New controller improves home use of epidural stimulation for people with spinal cord injuries
When Keith Smith recently got a new tablet, it wasn't for watching videos or scanning social media.
Instead, this tablet allows Smith, who has tetraplegia, more independent control of an implanted Medtronic Intellis neurostimulator, allowing him to better take advantage of the stimulator's benefits for the disabling effects of a spinal cord injury.
Smith received the stimulator two years ago while participating in a study involving individuals paralyzed by spinal cord injuries at the University of Louisville's Kentucky Spinal Cord Injury Research Center (KSCIRC). The stimulator has provided Smith benefits such as voluntary movement, increased trunk control and improved blood pressure regulation.
"The stimulator has restored my health in a big way. I don't feel sick all the time anymore. I'm not passing out; I'm not dizzy," he said. "I am enjoying my life again. It gives me something I can use to fight for my recovery."
To fully take advantage of the stimulator's benefits, the stimulator must be adjusted periodically throughout the day to regulate his blood pressure and other functions, each of which requires distinct stimulator settings. Smith, who has limited use of his hands due to a C4-level spinal cord injury, previously had to rely on a caregiver to change the settings due to the small size of the buttons on the standard stimulator controller device.
But now, thanks to the new tablet controller with a larger, touchscreen interface designed with his needs in mind, Smith can adjust settings himself.
"Previously, the remote was controlled by my caregiver. I couldn't do it because I don't have [full use of] my hands. Now that we have this new technology, I can control it on my own," Smith said. "I am going to be able to use many more functions and be able to control it and adjust it in a much more significant manner on my own. It's a big benefit to my life."
In addition to a more accessible interface, the updated controller has the capacity to store more setting configurations for immediate use and provides smoother transitions between configurations that allow the person with spinal cord injury to change positions such as from sitting to standing.
Over the last few months, the new tablet controllers have been provided to 16 participants in the spinal cord epidural stimulation research program at UofL. Additional participants will receive the new tablet controllers in the coming months, as well as any new participants receiving epidural stimulators.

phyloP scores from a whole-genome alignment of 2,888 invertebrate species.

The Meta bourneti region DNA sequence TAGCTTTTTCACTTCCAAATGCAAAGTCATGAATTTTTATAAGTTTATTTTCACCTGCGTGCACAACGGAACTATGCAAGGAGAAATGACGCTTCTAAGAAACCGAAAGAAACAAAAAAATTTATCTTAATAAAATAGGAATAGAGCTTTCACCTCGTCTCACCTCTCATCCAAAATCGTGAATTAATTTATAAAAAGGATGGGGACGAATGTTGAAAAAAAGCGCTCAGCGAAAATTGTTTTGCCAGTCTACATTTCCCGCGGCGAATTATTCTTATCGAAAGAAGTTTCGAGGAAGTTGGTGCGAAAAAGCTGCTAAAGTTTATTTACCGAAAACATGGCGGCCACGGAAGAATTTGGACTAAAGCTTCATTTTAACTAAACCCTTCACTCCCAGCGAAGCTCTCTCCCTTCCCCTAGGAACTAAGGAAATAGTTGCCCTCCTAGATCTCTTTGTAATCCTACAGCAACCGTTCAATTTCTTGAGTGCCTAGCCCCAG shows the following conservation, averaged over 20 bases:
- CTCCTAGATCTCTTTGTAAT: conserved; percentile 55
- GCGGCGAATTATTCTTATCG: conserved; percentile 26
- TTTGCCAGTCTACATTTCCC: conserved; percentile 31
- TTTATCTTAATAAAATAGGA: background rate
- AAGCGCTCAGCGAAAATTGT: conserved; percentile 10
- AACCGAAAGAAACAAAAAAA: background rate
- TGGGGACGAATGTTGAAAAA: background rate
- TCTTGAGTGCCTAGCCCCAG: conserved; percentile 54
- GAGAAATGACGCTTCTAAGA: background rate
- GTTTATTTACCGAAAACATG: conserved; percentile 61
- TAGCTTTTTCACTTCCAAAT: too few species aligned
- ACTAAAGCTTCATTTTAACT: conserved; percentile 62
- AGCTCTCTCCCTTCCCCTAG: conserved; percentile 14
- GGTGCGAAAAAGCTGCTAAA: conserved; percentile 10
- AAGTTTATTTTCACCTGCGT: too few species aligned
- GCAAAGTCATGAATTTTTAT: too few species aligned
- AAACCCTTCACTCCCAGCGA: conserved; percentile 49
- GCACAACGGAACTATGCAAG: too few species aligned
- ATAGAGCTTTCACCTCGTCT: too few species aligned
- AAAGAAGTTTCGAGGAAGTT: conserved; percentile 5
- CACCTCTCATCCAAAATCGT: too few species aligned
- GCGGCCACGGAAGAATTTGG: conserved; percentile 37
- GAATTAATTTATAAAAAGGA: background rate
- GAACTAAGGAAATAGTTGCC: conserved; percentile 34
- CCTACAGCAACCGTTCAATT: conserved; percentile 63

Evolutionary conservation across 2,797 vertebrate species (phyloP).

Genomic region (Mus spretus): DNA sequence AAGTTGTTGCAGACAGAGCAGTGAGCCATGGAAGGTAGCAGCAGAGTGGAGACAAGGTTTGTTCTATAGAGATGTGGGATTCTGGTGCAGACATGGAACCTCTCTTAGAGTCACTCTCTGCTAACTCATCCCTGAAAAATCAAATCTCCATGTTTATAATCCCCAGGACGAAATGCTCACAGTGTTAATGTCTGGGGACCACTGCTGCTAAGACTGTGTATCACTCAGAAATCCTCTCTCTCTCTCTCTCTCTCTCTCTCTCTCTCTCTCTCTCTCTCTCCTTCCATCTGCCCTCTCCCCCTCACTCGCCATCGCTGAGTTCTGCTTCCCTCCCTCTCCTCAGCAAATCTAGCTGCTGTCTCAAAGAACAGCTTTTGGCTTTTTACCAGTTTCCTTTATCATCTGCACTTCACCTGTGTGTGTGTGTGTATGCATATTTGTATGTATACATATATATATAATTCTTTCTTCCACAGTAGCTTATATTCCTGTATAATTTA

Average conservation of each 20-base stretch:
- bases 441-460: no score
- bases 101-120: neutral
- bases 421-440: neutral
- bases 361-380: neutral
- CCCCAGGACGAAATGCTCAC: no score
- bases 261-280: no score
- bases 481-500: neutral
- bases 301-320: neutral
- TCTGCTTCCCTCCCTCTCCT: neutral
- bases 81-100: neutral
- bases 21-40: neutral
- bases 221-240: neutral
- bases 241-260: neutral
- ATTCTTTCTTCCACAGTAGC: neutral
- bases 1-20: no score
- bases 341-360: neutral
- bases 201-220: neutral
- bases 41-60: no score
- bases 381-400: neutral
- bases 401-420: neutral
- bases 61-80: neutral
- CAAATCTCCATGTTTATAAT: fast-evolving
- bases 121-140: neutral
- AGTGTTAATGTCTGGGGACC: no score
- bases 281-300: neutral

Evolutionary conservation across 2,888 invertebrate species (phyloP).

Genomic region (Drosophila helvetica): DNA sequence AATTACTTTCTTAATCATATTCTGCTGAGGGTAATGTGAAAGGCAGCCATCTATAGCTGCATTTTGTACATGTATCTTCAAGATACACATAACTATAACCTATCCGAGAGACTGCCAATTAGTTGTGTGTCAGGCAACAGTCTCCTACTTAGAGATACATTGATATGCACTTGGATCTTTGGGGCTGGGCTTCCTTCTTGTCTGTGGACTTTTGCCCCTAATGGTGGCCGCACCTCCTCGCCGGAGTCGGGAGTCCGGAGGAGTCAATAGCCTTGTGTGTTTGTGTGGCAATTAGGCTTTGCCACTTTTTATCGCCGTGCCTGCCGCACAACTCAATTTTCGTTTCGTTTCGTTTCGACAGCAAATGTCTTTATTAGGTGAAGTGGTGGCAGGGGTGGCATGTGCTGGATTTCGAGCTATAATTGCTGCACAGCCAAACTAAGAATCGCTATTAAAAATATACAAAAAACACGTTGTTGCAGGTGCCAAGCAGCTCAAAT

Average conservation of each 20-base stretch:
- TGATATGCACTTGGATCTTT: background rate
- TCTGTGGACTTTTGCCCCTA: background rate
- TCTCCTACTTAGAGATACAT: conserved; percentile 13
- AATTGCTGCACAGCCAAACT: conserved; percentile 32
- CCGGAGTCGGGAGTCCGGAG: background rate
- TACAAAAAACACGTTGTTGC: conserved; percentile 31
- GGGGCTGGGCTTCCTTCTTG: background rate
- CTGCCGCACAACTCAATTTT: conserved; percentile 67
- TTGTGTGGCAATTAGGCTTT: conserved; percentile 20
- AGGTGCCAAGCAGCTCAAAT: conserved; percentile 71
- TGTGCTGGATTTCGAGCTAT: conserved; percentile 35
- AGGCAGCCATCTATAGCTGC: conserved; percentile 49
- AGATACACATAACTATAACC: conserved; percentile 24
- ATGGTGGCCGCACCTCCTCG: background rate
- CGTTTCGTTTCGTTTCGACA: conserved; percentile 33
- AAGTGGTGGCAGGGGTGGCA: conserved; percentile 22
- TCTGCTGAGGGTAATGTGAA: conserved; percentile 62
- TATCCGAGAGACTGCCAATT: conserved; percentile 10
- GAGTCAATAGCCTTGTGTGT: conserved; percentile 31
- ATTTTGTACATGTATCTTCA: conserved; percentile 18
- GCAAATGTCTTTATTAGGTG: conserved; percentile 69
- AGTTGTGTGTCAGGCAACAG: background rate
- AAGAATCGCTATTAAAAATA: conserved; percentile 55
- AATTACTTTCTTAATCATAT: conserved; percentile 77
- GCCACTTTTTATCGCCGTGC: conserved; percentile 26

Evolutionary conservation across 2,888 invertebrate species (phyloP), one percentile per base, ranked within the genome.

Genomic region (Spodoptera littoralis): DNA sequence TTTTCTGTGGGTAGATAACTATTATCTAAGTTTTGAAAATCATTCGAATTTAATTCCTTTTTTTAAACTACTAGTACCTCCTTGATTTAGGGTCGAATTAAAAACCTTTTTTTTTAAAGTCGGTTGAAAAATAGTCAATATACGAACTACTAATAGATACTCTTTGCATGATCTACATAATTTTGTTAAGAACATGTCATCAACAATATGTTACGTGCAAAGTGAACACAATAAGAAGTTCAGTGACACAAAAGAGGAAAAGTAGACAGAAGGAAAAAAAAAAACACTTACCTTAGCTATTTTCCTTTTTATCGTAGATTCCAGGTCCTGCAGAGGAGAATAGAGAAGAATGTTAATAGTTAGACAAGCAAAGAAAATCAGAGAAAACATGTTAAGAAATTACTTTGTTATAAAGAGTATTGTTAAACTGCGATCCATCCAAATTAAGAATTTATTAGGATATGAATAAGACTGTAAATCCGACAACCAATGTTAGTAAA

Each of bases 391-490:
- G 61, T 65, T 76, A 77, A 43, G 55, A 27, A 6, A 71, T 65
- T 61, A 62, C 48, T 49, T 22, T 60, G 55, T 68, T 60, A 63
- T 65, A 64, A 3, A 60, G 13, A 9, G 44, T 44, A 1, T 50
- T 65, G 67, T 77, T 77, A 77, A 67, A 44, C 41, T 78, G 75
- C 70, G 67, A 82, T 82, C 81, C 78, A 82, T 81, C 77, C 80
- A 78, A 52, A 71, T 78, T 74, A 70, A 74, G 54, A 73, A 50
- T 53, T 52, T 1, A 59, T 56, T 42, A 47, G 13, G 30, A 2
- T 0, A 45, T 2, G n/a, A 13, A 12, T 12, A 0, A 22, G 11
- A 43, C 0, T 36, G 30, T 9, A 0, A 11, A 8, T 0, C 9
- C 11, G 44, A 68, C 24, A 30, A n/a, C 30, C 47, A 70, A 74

Epidural stimulation, an experimental therapy for spinal cord injury recovery, involves implanting an electrode on the lower spinal cord, along with a neurostimulator under the patient's skin, which delivers mild electrical impulses to the spine. When electrical pulses are delivered in different configurations, research at UofL and other centers has shown they help paralyzed individuals like Smith achieve voluntary movement, blood pressure regulation, the ability to stand, improvements in bowel, bladder and sexual function and other benefits, particularly when combined with activity-based therapy. Some participants even have been able to take steps.
UofL first used Medtronic epidural stimulators for spinal cord injury research in 2009 under an FDA Investigational Device Exemption. The research, led by Susan Harkema, professor of neurological surgery and associate director for KSCIRC, has resulted in multiple health benefits and function recovery for paralyzed individuals. While epidural stimulators, also known as spinal cord stimulators, have been proven to provide effective relief for chronic pain and are commercially available for this application, their use for individuals with spinal cord injury remains experimental.
The new controller, known as Stim X Release 1, also offers added benefits for the researchers by precisely recording stimulation use by the participants outside the lab.
"This is Release 1 and we expect future releases to continue to improve the technology," said Claudia Angeli, assistant professor of bioengineering at UofL's J.B. Speed School of Engineering and director of the Epidural Stimulation Program at KSCIRC. "Additional improvements are planned with feedback from the participants and the development of wireless sensors to monitor the user's condition and adjust stimulator settings as needed. In a closed-loop or human-in-the-loop system, the controller could alert the user or adjust the stimulation based on a change in blood pressure, for example."
UofL, Kessler Foundation, Medtronic, Johns Hopkins Applied Physics Laboratory and multiple funders are working together to fast-track technology improvements that allow individuals with spinal cord injury to realize the benefits of epidural stimulation in their homes and communities, not just in the research setting.
"This is the sort of innovation a Carnegie Research-1 university can and ought to be doing," said Kevin Gardner, UofL's executive vice president for research and innovation. "This is innovation with real, human impact—work that advances health and helps people live lives that are healthier, more resilient and more fully empowered."